Foreword / Sharon Venne-ManyfingersIntroductionPart 1: Anthropology and Law1 My Life in Anthropology and Law2 Symbolic Violence, Trauma, and Human Rights3 Thinning the Evidence, Discrediting the Expert Witness4 Entering Evidence in an Adversarial System5 Anthropologists versus LawyersPart 2: The Tribunal6 The British Columbia Human Rights Tribunal7 McCue v. University of British Columbia8 Menzies v. Vancouver Police DepartmentConclusionCaselaw and Legal Materials; References; Index
Witness to the Human Rights Tribunals offers a behind-the-scenes account of the difficulties facing Indigenous people in human rights tribunals, and the struggles of experts to keep their own testimony from being undermined.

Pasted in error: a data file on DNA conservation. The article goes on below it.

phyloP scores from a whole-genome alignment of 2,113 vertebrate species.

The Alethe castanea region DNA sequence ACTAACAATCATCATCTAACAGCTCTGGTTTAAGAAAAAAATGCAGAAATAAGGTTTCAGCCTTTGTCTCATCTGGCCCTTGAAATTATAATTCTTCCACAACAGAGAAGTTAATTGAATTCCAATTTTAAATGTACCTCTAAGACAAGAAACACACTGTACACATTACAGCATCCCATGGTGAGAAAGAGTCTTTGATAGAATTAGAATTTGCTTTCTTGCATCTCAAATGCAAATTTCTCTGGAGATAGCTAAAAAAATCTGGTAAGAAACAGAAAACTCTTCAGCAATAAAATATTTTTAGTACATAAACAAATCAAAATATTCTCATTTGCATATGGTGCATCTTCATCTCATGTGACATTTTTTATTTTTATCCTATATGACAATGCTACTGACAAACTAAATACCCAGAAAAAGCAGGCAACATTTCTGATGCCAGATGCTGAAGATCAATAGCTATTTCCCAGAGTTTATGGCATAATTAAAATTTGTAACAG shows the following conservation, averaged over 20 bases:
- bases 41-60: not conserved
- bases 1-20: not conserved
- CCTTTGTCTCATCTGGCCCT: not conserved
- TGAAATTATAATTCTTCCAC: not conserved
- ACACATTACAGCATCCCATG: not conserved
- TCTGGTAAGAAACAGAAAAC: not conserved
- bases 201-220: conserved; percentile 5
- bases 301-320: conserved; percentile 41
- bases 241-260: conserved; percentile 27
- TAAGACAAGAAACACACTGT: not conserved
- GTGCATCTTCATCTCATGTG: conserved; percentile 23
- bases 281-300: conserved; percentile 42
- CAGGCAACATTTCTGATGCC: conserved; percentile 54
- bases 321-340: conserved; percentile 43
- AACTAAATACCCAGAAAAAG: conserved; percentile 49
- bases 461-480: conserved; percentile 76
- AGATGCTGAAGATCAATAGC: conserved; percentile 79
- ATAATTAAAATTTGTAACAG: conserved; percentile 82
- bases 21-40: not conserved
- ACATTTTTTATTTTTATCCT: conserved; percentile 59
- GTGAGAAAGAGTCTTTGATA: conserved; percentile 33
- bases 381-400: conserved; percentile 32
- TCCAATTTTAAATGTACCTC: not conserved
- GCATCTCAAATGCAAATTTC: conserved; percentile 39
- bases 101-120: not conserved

Bruce Granville Miller is a professor of anthropology at the University of British Columbia. He has served as an expert witness in numerous human rights tribunal cases and his work with Indigenous communities in the context of presenting oral history has been particularly instrumental. Among his many publications are Oral History on Trial: Recognizing Aboriginal Narratives in the Courts and "Be of Good Mind": Essays on the Coast Salish.
"A finely grained methodological tour de force, Witness to the Human Rights Tribunals brilliantly details the distance between Indigenous people's concerns and the capacity of the judicial system to redress wrongs."-- "Larry Nesper, author of The Walleye War: The Struggle for Ojibwe Spearfishing and Treaty Rights"